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ECSTATIC DOCUMENTATION OF REALITY: A Man Like Me by ‘Debayo Coker

Source:
Title: A MAN LIKE ME ( A noteography of a Father To His Son)
Author: ‘Debayo Coker
Pages: 153 pages
Published: April, 2014
Reviewer: Olutayo Irantiola

There comes a time in the life of a young man when he ascertains his manliness when he gives birth to a child after marriage. As Africans, a man is extremely proud when he has a son. This led to the foray of ‘Debayo’s writing as a father to his son. The 153 page-book is about an expectant father who went on an “adrenaline flight”. His desire was to write a short note on social media pages but the flow culminated into a collection of notes.

Although, ‘Debayo calls it a note, I see it as a letter. Each of the note ends in a sign off. As he wrote in the book, Debayo’s first son was born in 2014 and he wrote this book in a futuristic manner; this book has all the desires of a father to his son.


There are many instructional advices that are essential for living which include continuity of family traditions. ‘Debayo wants his son to teach his children what he has been taught by previous generations. He states that, “My mother was a very positive influence on me, I wish you had met her but don’t worry I will teach you all she taught me” page 9.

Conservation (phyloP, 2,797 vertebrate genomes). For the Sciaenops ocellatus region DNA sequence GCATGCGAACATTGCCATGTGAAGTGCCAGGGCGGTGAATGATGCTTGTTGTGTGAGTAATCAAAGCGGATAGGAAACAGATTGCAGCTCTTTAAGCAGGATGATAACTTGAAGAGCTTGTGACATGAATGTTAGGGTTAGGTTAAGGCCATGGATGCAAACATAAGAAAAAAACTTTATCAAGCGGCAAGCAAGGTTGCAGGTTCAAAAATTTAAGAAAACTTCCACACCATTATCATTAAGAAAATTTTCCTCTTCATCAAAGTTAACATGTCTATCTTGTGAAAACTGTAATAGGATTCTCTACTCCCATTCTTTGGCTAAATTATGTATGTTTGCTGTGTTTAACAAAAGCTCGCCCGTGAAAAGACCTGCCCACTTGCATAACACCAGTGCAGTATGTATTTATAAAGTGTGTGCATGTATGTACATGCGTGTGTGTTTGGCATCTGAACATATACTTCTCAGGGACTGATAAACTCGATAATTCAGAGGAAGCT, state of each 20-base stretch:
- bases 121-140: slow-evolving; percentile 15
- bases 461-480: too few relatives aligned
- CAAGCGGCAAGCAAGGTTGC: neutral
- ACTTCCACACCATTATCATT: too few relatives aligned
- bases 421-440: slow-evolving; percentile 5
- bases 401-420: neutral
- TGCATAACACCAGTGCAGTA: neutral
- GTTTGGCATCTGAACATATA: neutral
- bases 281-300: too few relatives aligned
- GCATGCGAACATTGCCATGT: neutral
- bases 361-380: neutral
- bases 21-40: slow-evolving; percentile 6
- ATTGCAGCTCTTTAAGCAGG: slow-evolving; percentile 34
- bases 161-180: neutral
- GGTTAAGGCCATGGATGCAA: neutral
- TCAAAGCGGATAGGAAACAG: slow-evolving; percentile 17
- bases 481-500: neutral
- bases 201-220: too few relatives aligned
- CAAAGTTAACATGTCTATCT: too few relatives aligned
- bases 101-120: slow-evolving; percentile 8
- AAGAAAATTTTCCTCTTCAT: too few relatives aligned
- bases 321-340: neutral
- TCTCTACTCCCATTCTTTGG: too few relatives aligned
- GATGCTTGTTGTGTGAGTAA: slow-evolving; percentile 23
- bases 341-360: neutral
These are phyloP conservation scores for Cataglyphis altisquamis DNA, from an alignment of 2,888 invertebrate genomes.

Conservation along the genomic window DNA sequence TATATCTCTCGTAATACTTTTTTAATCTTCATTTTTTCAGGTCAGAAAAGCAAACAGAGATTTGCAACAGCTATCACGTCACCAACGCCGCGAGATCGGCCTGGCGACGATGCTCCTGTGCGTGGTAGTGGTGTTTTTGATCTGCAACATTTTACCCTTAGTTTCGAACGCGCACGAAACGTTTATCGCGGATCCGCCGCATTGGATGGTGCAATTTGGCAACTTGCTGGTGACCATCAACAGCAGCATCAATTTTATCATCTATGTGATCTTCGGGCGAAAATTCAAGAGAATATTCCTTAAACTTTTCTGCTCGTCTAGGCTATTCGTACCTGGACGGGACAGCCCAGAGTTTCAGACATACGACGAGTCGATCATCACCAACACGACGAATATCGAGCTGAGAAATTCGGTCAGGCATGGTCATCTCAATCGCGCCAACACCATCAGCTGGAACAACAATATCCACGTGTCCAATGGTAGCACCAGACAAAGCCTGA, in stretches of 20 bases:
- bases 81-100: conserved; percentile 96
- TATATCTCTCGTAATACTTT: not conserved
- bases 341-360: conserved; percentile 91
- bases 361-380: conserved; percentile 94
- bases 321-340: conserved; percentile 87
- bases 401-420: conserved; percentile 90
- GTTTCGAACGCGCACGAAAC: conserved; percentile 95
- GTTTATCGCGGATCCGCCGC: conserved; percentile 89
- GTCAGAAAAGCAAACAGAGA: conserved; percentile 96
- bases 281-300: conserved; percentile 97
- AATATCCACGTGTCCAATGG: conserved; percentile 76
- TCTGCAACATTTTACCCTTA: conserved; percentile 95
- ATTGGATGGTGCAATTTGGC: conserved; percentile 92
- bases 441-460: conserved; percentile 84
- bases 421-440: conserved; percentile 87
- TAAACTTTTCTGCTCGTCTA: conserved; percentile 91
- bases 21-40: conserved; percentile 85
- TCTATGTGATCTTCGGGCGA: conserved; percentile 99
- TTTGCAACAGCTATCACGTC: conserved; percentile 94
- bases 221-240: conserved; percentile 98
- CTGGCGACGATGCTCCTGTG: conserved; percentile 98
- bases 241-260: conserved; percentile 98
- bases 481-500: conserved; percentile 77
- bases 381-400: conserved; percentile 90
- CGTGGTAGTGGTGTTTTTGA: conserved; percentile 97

Unfortunately, his wife too had lost her father but from her account written by ‘Debayo, “my PD caould not stop telling the story of how her father would come pick her from school, bare her on his shoulders and talked with her as they walked back to his office… I love that act and since your maternal granddad is no more around to do that for you I will be helping him out” page 12.

Another advice for the son is putting God ahead in all things. This he mentioned using Biblical allusion in the book, there were 4 Bible verses mentioned, the parable of the talents, wealth that develops wings, story of Joseph, Pharaoh, Saul, Nebchadnezzar, Joshua-like courage.

 ‘Debayo encouraged his son to volunteer for the collective good of the community. This was through his involvement in Environmental sanitation in their locality which comes up on the last Saturday of the month in some states in Nigeria. This is mentoring by examples.

Respect for everyone is also an advice for his son. Everyone has the trait of getting so full of one another but with such advice, the son has been taught humility. This was illustrated in the story of Aunty Kore and Uncle Charles.

Every child must be taught about responsibility. ‘Debayo made his son know some area that he needs to be responsible: in his dressing, in his academic pursuit, in handling properties, to adults and to humanity.